Amendment 3, set for a vote this November, would permit individuals who are at least 21 years old “to possess, purchase, or use marijuana products and marijuana accessories for non-medical personal consumption by smoking, ingestion, or otherwise.” The proposed limits would allow possession of up to three ounces of dried marijuana flower and up to five grams of marijuana concentrates.

Licensed marijuana retail outlets would have the authority to distribute the plant, with existing state-licensed medical marijuana dispensaries also allowed to “acquire, cultivate, process, manufacture, sell, and distribute such products and accessories.”

Polling released in November by the University of North Florida shows strong support among likely voters at 67%, well above the 60% threshold needed for this constitutional amendment to pass, compared to the usual majority requirement of 50%.

  • South Dakota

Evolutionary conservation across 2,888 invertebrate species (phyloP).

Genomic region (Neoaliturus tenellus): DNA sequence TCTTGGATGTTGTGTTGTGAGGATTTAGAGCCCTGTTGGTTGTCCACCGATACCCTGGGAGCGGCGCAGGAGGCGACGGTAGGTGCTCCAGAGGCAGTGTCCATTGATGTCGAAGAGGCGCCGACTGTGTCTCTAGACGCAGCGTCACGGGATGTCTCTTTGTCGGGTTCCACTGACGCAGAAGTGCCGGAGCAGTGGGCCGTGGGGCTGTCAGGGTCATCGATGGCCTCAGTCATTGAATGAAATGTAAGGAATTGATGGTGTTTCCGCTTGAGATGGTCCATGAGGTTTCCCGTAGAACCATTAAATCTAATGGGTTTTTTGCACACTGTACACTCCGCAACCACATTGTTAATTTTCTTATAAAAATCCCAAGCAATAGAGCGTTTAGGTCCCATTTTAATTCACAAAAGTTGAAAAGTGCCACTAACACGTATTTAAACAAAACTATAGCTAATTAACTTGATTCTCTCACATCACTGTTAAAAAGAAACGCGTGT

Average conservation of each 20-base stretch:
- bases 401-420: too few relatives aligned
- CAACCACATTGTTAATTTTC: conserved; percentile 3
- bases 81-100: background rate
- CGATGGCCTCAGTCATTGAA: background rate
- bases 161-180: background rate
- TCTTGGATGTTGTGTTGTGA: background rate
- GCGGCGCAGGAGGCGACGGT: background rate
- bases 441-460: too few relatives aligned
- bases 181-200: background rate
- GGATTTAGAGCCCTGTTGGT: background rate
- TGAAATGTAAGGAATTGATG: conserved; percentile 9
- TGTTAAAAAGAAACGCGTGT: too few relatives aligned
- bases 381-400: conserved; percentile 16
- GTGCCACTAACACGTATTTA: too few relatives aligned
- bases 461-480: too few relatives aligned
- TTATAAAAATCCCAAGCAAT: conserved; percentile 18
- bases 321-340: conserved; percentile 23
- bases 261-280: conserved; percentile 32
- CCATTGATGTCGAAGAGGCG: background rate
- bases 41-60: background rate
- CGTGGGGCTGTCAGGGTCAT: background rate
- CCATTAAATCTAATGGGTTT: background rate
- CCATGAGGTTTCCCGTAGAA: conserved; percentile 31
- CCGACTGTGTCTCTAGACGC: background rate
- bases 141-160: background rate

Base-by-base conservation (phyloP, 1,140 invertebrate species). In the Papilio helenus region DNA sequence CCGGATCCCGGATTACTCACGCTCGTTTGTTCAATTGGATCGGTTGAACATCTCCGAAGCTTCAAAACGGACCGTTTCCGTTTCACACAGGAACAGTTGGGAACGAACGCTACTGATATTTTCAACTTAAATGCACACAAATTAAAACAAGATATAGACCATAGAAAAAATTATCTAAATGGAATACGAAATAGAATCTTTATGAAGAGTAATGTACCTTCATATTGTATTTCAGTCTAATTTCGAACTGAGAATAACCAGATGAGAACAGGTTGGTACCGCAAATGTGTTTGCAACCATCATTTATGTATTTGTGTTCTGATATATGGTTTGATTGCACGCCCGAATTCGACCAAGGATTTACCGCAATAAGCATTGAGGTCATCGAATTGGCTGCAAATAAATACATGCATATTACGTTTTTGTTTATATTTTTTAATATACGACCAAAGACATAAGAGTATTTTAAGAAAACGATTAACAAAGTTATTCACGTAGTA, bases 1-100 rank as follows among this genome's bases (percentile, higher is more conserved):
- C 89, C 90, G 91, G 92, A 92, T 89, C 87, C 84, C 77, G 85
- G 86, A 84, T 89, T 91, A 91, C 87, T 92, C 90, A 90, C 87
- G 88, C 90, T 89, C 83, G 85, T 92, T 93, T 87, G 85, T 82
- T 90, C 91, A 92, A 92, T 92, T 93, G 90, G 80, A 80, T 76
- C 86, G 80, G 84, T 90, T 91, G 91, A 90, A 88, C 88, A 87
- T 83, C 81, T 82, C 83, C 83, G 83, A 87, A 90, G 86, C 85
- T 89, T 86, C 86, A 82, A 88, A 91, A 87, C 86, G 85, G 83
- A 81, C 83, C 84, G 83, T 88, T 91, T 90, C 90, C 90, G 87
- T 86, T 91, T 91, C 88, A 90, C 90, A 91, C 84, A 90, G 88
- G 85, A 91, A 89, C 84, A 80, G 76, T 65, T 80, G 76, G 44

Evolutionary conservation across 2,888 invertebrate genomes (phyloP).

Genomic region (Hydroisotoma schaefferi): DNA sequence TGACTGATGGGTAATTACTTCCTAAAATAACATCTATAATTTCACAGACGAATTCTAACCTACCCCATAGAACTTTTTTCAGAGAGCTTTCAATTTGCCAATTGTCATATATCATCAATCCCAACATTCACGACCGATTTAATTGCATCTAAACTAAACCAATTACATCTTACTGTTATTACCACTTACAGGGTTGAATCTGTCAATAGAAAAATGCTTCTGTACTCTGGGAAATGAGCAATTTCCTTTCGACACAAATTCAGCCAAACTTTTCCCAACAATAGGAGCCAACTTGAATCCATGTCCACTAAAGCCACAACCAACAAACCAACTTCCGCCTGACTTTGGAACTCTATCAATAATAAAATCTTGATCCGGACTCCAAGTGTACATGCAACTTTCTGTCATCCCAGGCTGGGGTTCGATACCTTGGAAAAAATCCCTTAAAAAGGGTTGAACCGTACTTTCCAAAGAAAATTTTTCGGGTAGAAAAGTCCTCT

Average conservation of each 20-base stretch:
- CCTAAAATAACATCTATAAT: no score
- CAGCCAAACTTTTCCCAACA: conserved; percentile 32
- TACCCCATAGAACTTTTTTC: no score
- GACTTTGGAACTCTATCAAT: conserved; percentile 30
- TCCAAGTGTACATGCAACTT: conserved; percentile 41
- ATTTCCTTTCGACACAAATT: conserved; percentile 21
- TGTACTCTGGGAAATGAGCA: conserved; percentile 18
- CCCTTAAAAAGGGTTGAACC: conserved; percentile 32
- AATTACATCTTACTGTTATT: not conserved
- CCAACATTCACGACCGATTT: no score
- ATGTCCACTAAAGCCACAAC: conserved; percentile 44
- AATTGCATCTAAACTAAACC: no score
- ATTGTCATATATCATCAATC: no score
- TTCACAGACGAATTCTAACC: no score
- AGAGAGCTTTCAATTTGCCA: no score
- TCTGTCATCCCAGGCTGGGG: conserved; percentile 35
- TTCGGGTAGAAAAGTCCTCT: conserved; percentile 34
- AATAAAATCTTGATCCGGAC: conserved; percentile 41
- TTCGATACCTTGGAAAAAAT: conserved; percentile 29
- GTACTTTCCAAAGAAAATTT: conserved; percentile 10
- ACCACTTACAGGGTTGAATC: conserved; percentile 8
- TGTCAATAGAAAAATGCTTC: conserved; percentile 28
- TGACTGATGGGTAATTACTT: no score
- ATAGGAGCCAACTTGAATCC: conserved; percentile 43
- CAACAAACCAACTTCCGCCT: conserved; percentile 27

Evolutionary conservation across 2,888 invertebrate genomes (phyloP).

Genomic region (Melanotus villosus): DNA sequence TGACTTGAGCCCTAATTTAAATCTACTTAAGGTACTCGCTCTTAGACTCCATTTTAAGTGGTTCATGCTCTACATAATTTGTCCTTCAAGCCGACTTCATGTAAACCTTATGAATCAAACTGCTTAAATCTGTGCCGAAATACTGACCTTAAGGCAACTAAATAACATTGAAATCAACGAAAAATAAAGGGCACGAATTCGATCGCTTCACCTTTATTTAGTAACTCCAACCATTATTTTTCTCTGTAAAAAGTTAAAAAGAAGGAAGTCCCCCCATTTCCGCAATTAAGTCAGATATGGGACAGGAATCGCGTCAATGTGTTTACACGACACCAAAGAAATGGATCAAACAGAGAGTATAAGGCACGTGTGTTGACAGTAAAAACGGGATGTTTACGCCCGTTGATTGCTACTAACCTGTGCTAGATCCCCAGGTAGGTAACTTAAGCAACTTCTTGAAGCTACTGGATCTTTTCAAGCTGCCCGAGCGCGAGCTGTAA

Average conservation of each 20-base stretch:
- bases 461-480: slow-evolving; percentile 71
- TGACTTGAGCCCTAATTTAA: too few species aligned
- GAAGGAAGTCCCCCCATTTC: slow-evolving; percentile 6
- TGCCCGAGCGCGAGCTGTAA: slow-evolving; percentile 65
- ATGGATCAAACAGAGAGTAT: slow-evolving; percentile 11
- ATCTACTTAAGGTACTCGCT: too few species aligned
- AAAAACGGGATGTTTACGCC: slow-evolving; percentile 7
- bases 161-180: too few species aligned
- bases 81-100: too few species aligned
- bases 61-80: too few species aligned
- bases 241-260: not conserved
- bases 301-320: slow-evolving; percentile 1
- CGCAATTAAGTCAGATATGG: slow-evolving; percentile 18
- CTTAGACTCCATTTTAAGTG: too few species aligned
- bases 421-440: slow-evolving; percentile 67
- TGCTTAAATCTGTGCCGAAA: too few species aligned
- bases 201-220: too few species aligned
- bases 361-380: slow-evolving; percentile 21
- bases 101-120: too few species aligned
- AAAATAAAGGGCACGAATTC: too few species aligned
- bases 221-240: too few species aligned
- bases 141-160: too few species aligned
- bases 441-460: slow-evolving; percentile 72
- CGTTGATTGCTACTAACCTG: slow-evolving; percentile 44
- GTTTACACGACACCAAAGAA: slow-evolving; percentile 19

South Dakotans for Better Marijuana Laws recently submitted approximately 30,000 signatures for their initiative to legalize recreational marijuana for individuals aged 21 and over. This total far exceeds the 17,508 signatures required to qualify the measure for the November 2024 presidential election ballot. While the initiative will not be officially placed on the ballot until it is confirmed that a sufficient number of these signatures are from registered South Dakota voters, the group has collected enough that more than 40% would need to be invalid for the measure to not make it to the ballot.